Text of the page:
CB-6644 is an Inhibitor of the RUVBL1/2 Complex
Posted On 2019-05-01
RUVBL1 and RUVBL2 are related ATPase associated with diverse cellular activities proteins. RUVBL2 is a human gene coding for a protein belonged to the diverse cellular activities family of proteins. RUVBL1 can form a hexamer with RUVBL2 protein. Both RUVBL1 and RUVBL2 can bind to nucleosomes. RUVBL1 and RUVBL2 form a complex to participate in a variety of cellular processes. These processes include chromatin remodeling and regulation of gene expression. RUVBLs have a strong link to oncogenesis, where overexpression correlates with tumor growth and poor prognosis in several cancer types. Assimon VA, et al. identified CB-6644 as a potent and selective inhibitor of the RUVBL1/2 Complex.
CB-6644 has potent antitumor activity with low toxicity.
CB-6644 acts as a noncompetitive ATPase inhibitor. Additionally, it can inhibit RUVBL1/2 ATPase activity without blocking nucleotide binding. CB-6644 also interacts with the RUVBL1/2 complex in cells and induces cancer Ramos cell death. Besides, CB-6644 binds to and stabilizes RUVBL1/2 in Ramos cells. Importantly, drug-acquired-resistant cell clones have amino acid mutations in either RUVBL1 or RUVBL2, suggesting that cell killing is an on-target consequence of RUVBL1/2 engagement. Moreover, CB-6644 offers a therapeutic approach to target cancer and a chemical probe to better understand RUVBL biology. On the other hand, CB-6644 activates the p53 and p21 pathways. CB-6644 treatment leads to a dose-dependent accumulation of both p53 and p21 with EC50 values of 0.24±0.03 and 0.15±0.07 μM, respectively. CB-6644 causes a strong p53 and p21 pathway response in cancer cells that is specifically due to chemical perturbation of RUVBL1/2.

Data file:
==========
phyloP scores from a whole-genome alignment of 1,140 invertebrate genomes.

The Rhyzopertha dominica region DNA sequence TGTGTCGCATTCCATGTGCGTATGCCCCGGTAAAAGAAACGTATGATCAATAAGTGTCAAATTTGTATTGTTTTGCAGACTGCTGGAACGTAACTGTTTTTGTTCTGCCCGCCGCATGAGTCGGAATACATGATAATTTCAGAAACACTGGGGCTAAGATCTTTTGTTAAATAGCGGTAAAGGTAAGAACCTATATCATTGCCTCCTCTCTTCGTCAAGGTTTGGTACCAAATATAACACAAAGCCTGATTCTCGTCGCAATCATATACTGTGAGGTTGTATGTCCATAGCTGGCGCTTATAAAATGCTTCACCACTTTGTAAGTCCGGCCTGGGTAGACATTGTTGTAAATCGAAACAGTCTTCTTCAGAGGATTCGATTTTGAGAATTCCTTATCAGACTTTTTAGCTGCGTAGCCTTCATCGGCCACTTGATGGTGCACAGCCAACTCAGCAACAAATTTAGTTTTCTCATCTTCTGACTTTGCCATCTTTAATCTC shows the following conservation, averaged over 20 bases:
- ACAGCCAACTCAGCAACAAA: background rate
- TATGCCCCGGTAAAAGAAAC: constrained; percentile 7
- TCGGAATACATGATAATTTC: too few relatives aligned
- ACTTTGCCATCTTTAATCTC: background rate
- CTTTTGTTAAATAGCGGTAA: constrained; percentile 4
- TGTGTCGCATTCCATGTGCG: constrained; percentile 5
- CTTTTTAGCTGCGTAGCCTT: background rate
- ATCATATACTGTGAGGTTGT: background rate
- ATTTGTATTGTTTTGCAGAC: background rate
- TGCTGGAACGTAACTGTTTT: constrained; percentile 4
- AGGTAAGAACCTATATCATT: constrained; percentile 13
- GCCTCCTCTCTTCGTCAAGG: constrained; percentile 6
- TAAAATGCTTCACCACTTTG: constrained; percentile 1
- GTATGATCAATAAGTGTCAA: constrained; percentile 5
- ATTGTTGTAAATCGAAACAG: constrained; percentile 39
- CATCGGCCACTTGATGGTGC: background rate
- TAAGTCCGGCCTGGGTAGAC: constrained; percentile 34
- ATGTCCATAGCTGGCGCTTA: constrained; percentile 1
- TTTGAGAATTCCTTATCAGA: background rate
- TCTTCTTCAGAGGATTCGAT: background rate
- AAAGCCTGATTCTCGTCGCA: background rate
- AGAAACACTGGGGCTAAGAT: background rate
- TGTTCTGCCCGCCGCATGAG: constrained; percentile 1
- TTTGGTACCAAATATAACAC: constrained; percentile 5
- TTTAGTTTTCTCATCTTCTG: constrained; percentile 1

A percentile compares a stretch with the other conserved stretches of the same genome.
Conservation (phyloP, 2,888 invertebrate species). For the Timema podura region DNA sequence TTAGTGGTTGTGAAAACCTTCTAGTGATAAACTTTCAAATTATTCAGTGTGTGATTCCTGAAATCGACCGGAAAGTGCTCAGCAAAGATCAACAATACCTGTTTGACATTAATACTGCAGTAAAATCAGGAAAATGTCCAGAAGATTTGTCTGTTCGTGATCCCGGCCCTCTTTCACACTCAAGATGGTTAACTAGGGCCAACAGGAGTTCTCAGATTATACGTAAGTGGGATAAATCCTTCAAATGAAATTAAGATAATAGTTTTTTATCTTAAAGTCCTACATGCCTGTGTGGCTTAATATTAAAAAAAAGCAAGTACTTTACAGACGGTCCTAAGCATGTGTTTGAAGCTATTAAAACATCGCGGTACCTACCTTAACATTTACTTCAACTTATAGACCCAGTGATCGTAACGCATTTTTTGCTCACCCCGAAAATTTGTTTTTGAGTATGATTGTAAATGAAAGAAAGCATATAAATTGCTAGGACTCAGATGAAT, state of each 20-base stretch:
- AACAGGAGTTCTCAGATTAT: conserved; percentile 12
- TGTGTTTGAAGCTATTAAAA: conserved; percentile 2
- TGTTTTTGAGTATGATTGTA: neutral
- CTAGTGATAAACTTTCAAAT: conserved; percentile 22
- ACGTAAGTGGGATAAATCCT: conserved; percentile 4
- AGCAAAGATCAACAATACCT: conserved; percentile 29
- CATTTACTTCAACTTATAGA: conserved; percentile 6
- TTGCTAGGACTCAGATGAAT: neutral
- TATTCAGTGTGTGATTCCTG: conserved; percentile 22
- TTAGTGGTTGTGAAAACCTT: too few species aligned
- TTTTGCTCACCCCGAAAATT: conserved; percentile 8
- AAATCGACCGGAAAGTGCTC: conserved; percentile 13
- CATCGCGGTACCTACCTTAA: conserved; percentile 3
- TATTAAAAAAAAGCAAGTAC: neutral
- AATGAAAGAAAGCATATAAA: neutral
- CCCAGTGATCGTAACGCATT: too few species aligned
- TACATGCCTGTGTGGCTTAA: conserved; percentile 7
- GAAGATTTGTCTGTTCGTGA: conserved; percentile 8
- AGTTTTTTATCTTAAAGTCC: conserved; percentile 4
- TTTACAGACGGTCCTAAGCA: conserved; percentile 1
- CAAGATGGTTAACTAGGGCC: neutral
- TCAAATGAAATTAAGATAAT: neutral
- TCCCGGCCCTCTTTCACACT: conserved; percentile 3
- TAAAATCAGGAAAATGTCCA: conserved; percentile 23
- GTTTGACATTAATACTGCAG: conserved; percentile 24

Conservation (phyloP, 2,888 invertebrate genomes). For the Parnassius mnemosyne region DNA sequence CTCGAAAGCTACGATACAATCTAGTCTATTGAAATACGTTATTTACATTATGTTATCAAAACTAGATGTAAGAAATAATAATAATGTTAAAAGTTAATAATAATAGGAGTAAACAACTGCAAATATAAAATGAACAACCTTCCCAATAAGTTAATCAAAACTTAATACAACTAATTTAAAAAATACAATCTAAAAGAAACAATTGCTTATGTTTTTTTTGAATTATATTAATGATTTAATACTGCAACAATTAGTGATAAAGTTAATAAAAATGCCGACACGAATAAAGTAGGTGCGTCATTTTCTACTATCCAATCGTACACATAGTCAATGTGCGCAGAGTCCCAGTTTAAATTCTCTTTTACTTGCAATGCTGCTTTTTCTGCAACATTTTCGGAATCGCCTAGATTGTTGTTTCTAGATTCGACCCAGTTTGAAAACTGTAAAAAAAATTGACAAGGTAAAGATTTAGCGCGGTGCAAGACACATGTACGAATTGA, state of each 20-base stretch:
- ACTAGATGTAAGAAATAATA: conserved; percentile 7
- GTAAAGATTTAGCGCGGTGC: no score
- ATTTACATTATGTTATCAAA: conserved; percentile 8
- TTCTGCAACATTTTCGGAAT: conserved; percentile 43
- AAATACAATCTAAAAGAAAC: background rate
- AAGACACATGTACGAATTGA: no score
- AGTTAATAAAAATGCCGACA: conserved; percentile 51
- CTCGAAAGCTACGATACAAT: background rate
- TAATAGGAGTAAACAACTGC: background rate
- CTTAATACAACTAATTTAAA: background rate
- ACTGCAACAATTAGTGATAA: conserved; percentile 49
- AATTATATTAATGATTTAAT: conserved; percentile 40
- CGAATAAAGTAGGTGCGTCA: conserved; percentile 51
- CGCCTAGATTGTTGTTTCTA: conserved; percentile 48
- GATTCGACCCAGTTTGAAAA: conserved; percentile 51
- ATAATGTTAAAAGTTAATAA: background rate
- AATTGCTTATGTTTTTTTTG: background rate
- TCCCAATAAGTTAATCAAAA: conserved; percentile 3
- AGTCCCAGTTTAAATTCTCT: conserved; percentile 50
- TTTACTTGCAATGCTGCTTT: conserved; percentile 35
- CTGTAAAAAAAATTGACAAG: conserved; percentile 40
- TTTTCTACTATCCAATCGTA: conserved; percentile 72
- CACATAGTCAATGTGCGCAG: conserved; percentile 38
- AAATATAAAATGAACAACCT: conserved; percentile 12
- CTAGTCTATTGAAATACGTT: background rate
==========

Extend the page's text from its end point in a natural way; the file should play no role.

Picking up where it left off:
In vivo, CB-6644 has antitumor activity in xenograft tumor models. In xenograft models of acute myeloid leukemia and multiple myeloma, CB-6644 significantly reduces tumor growth without obvious toxicity.
All in all, CB-6644 is a selective non-ATP-competitive inhibitor of the RUVBL1/2 complex and offers a novel therapeutic approach for cancer treatment.
Assimon VA, et al. ACS Chem Biol. 2019 Feb 15;14(2):236-244.